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Mizzou’s Offense Goes Fast, But Not As Fast As It Used To

OR DOES IT?!?!?!

Missouri v Purdue
I’m onto you, Lock...
Photo by Michael Hickey/Getty Images

Everything you’ve ever been told is wrong.

Well, maybe not everything ever. But all those well-intentioned-yet-hastily-prepared Missouri game broadcast analysts and a certain Tigers football watcher/former beat writer/part-time stalker (you have been misleading you when they say that the Missouri offense is still going fast under new coordinator Derek Dooley, but not as fast as it used to.

Well...kind of misleading you.

Let me backtrack a moment.

I showed up for the night shift in the spreadsheet factory the other day, bid Smitty a fond farewell as he headed home for the evening — Smitty’s been going through it a little bit lately...but we’ll get to that later — punched in and sat down at my cubicle.

I went to finish up my RockMNation post examining Missouri’s offensive pace this year when compared to under Josh Heupel last year. I highlighted all the data I was going to use and pressed the “DO MATH” button (because that’s how I produce these posts, you know), and what do you think came out?

Through the first three games of the season, the Tigers are running 2.61 plays per minute. That’s a 6-percent decrease from the 2.78 play-per-minute rate last year.

Not exactly monocle-dislodging stuff yet, I know, and confirming what we’re being told in the season’s early going.

When you slice the numbers a little bit, though, you start to see a different picture.

Peep this: In 2017, Missouri ran 2.51 plays per minute when it was in the lead. This year: 2.57.

In 2017, when the score was tied, the Tigers ran 2.97 plays per minute. This year: 2.88, only about 3 percent slower.

Using stat god Bill Connelly’s definition of garbage time — when teams are separated by 25 points or more in the second quarter, 22 or more in the third and 17 or more in the fourth — Missouri ran 2.91 plays per minute in non-garbage time in 2017. This year: 2.84 plays per minute, only about 2.5 percent slower.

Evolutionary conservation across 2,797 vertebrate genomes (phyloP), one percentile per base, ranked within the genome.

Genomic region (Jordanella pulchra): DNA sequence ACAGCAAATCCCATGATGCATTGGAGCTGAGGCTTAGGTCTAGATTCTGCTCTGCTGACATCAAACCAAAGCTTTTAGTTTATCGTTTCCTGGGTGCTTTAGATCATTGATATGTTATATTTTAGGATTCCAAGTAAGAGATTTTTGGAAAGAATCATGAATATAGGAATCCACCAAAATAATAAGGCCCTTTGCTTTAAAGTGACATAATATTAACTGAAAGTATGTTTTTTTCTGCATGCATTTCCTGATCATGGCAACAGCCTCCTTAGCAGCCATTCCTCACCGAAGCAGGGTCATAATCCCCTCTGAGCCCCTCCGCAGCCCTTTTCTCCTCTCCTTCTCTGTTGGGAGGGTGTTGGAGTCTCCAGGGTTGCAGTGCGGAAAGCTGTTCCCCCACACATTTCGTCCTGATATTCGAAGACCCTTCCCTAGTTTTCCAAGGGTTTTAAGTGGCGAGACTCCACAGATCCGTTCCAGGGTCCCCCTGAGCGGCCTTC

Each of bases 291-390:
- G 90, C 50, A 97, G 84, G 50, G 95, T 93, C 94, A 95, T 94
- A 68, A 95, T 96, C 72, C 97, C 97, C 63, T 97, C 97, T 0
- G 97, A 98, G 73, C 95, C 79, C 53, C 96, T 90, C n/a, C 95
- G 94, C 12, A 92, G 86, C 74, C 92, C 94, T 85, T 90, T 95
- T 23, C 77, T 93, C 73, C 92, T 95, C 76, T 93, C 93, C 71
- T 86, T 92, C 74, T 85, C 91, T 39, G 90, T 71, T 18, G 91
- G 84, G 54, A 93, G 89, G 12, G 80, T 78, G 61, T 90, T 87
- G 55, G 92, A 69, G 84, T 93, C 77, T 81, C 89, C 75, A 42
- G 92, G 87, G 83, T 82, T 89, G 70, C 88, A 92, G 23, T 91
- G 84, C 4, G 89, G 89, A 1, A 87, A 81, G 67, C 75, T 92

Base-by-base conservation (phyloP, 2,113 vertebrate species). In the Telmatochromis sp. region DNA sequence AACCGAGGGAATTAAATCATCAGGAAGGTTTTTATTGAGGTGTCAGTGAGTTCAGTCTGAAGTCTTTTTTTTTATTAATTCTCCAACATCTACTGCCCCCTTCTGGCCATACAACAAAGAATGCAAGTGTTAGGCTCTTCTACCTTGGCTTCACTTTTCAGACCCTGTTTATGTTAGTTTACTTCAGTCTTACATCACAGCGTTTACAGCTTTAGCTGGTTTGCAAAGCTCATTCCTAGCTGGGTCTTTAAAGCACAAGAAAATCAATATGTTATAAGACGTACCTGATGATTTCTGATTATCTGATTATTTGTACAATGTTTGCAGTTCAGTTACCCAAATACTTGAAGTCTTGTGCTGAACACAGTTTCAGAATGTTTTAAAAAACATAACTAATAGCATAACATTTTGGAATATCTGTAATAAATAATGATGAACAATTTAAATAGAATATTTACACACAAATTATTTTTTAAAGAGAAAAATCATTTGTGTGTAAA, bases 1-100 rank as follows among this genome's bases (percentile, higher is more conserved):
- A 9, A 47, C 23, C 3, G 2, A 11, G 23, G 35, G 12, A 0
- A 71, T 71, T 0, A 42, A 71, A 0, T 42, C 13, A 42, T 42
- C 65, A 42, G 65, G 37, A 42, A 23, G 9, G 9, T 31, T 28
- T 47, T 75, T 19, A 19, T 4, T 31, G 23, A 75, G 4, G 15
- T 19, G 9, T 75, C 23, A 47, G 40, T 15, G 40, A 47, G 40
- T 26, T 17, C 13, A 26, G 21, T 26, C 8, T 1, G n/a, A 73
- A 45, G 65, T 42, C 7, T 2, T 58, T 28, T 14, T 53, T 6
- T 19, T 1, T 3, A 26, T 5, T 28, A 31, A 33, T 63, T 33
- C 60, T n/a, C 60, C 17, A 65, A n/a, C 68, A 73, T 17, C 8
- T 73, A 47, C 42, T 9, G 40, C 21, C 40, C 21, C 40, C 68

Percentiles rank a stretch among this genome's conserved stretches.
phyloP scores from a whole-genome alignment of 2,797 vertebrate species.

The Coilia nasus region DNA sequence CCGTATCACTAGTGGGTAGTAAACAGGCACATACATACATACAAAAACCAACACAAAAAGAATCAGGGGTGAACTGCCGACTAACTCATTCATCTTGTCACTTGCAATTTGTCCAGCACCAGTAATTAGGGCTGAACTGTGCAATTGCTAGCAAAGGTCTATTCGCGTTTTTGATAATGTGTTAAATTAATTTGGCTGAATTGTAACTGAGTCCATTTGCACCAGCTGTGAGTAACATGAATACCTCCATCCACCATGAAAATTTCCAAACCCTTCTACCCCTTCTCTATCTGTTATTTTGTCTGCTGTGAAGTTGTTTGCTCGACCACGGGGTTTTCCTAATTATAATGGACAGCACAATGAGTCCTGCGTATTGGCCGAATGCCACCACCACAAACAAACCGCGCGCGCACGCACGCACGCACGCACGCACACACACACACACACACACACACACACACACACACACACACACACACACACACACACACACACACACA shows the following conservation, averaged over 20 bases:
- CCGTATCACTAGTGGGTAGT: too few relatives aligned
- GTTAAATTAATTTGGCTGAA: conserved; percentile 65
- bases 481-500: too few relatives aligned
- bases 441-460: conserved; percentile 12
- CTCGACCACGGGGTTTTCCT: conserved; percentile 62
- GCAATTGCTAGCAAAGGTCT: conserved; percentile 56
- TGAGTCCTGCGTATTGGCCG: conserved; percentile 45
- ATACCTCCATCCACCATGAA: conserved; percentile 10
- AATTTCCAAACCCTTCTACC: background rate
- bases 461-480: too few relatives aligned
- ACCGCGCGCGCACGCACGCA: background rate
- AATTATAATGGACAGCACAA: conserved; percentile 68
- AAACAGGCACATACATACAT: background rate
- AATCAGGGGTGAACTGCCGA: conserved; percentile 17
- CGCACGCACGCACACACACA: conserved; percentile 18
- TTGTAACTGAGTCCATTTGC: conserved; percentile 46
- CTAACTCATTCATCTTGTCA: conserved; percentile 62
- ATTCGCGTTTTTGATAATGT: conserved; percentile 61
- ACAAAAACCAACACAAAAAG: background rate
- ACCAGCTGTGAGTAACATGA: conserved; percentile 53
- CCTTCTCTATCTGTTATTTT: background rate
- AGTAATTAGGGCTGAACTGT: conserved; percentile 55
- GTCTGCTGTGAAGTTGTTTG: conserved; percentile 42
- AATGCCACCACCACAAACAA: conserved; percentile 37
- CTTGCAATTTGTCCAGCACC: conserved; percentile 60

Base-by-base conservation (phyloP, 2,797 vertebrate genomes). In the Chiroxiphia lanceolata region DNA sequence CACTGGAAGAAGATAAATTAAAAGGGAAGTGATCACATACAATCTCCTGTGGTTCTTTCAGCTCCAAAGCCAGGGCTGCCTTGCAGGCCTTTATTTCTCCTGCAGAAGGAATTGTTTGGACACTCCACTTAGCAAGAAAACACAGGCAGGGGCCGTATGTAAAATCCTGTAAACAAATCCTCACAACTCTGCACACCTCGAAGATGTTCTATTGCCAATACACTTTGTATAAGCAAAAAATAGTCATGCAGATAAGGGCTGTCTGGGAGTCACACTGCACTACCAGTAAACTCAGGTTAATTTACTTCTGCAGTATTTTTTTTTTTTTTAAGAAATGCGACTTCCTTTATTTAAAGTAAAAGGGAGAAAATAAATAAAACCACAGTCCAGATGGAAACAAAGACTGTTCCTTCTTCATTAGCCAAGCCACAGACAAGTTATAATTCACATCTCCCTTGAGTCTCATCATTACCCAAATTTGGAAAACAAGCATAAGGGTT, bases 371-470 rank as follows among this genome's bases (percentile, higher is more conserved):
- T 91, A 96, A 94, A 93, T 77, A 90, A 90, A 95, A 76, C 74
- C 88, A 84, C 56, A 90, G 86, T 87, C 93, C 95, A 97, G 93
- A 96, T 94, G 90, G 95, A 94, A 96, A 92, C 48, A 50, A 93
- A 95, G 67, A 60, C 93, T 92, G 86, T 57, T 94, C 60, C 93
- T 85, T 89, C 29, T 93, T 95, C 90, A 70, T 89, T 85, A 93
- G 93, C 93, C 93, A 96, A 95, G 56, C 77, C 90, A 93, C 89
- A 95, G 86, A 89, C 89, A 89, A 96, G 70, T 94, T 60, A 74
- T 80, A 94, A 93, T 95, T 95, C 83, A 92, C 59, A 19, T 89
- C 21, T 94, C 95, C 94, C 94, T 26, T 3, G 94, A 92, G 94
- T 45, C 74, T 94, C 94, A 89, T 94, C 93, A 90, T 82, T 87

So, a more accurate oft-repeated phrase would be: “Missouri’s offense, in situations that matter the most, is going just as fast as it did last year.”

The biggest difference between the two years comes when the Tigers are losing, and that metric is a victim of small sample size.

Missouri ran 463 plays in 156:04 time of possession trailing last year, or 2.97 plays a minute. This year, the Tigers have run eight plays in 3:33 trailing in the first quarter against Purdue, or 2.25 plays a minute (24 percent slower).

And that’s it. Missouri will trail more often as the season goes on, and we’ll get a more reliable measure then. And, if the Tigers only end up running offense during 3:33 of clock time trailing all season...then we probably won’t care all that much about offensive pace, will we?

Let’s cut up the pace numbers a little bit and look at them from year to year.

By Quarter

2018 (% Difference from 2017)
1Q: 2.79 (-2.68)
2Q: 3.20 (5.83)
3Q: 2.39 (-21.9)
4Q: 2.12 (-6.02)

1Q: 2.87
2Q: 3.03
3Q: 3.05
4Q: 2.25

Interesting that this year’s Tigers go into the half faster than last year’s, but that number could be skewed a little by Missouri’s two-minute drill drives in two of three games so far. Last year’s Tigers also came out of the half a lot faster than this year’s.

By Game Relevance

2018 (% Difference from 2017)
Non-Garbage Time: 2.84 (-2.55)
Garbage Time: 2.00 (-20.0)

Non-Garbage Time: 2.91
Garbage Time: 2.50

Missouri is taking its foot wayyyy off the pedal in garbage time this year. But all of it has been good garbage so far for the Tigers, whereas last year, they were just about likely to be out of the game losing as they were to be too far ahead to catch. So, logically, you’re still probably wanting to push the pace a little when you’re woefully behind.

By Margin

2018 (% Difference from 2017)
Ahead: 2.57 (2.33)
Tied: 2.88 (-3.24)
Behind: 2.25 (-24.0)

Ahead: 2.51
Tied: 2.97
Behind: 2.97

Missouri trailed 47 percent of its time of offensive possession last year, so there’s a lot more of that to go on. This year, the Tigers have trailed for 3.56 percent of their offensive possession.

Look at the pace when the Tigers were tied or ahead last year and this year, though:
2018: 2.62
2017: 2.61


I was just as susceptible as anyone to push this narrative of more selective pace, and being smarter about when to go warp speed and when to back off a little.

But let’s pump the brakes (pun DEFINITELY intended) a little on this narrative for now.

Because the stats just don’t bear it out.

Oh, and Smitty? Yeah, he’s imaginary.

Also: the pace numbers look a little different from the ones I tweeted about the other day, but that’s because I measured time of possession by Missouri’s by-quarter possession in each game book rather than the overall time of possession that’s on the cumulative stats.

The by-quarter method is more accurate and came up with slightly different figures.

Also also: you might notice this year’s team with two more plays than are on the official stats. That’s because the cumulative stats aren’t counting two kneels at the end of the UT Martin game.

You thought I wouldn’t notice BUT I DID godiliveashallowpettyexistence.

I plan the petition the NCAA to open a formal inquiry. Until then, here are the pace worksheets for your perusal.